Despite Gwyneth Paltrow's criminally suspect beauty empire's signature phrase, a woman was left in not particularly "Goop health" after a run-in with the Goop-endorsed procedure of vagina steaming.
First reported by New York Post, a 62-year-old Canadian woman received second-degree burns after being instructed by her traditional Chinese doctor to sit for 20 minutes over a pot of boiling water infused with herbs.
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Her injury was documented in the Journal of Obstetrics and Gynaecology Canada, in an article by Dr. Magali Robert, a professor at the University of Calgary Calgary, which explains that although vaginal steaming has long been used in some Asian and African cultures, the procedure can be dangerous.
The remedy, which has roots in traditional medicine, was recently popularized by Goop. The beauty brand did not take heed of warnings, when raving about the procedure and spas that offer it. A review on Goop of a Los Angeles spa called Tikkun reads:
"We're burying the lede though, because the real golden ticket here is the Mugworth V-Steam: You sit on what is essentially a mini-throne, and a combination of infrared and mugwort steam cleanses your uterus, et al. It is an energetic release. If you're in LA, you have to do it."
The "medicinal properties of the V steam" for your "uterus et al" are listed on Tikkun's website above the disclaimer, "The above statement have not been evaluated by the FDA. The above product/service is not intended to diagnose, treat, cure or prevent any diseases or conditions." The alleged benefits of the practice include:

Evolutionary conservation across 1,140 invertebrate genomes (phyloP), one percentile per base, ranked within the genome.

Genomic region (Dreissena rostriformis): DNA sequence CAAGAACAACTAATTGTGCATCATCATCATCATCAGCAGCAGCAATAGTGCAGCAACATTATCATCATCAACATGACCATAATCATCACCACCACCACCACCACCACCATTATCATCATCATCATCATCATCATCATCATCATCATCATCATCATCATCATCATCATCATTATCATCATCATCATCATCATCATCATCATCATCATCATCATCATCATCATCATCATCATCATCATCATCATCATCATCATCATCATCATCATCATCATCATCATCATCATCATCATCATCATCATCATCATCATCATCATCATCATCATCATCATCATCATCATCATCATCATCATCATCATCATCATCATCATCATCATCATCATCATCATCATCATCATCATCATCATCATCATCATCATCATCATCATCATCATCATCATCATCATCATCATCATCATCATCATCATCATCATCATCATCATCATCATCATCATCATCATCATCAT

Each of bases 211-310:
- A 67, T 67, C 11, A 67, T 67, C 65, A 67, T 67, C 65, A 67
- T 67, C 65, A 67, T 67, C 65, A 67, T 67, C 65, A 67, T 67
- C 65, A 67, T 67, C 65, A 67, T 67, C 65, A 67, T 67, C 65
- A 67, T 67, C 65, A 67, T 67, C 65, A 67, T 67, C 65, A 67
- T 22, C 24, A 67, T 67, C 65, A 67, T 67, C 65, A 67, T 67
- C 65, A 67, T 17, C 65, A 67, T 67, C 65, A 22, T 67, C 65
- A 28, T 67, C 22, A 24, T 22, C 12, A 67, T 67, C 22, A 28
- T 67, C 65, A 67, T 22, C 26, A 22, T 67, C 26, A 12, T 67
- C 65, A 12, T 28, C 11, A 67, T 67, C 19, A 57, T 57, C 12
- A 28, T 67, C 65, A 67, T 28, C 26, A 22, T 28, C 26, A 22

- Stimulates the production of hormones to maintain uterine health
- Protects the uterus from ulcers and tumors
- Soothes while strengthening the nervous system
- Stimulates menstrual discharges and the production of milk
- Aids in restarting regular menstrual cycles
- Eases fatigue, headaches, abdominal discomfort and nausea
- Lessens the effects of renal calculi, rheumatism, arthritis and gout
- Helps fight infections
- Kills intestinal worms
- Helps correct digestive disorders
- Warms the body
Goop debunker in chief, gynecologist Dr. Jen Gunter, who's also taken down Goop's vagina eggs and the conspiracy that bras give you cancer via her "Bad Goop Advice" column, says of steaming your uterus: "Don't." She also explains that vaginas, despite what obnoxious bros think, don't need cleaning.
"The vagina (and uterus and vulva for that matter) should be viewed as self-cleaning ovens. We know that douching is harmful, heck, even seminal fluid can be harmful (exposure to multiple partners without condoms is a major risk factor for imbalance of the vaginal ecosystem). The upper and lower reproductive tracts have very intricate mechanisms for regulating local health and they are very easy to mess with. It's a delicate garden, if you will. So one needs to be thoughtful, nay conscious about what one uses in said garden."
"Steam isn't going to get into your uterus from your vagina unless you are using an attachment with some kind of pressure and MOST DEFINITELY NEVER EVER DO THAT," she says, addressing the claim that the steam benefits the uterus. "Mugwort or wormwood or whatever when steamed, either vaginally or on the vulva, can't possibly balance any reproductive hormones, regulate your menstrual cycle, treat depression, or cure infertility."
In conclusion: "Steam is probably not good for your vagina. Herbal steam is no better and quite possibly worse. It is most definitely more expensive."
To be fair, Goop doesn't recommend home applications of the v-steam, like the one that caused aforementioned burns. However, Dr. Gunter's analysis simply doesn't leave those who possess a vagina with much reason to drop $50 at a spa for 30 minutes of a treatment that might screw up their vaginal ecosystem — the only legitimate affect of which seems to be: "warming the body." If you or your vagina are cold, please just take an FDA-approved bath.
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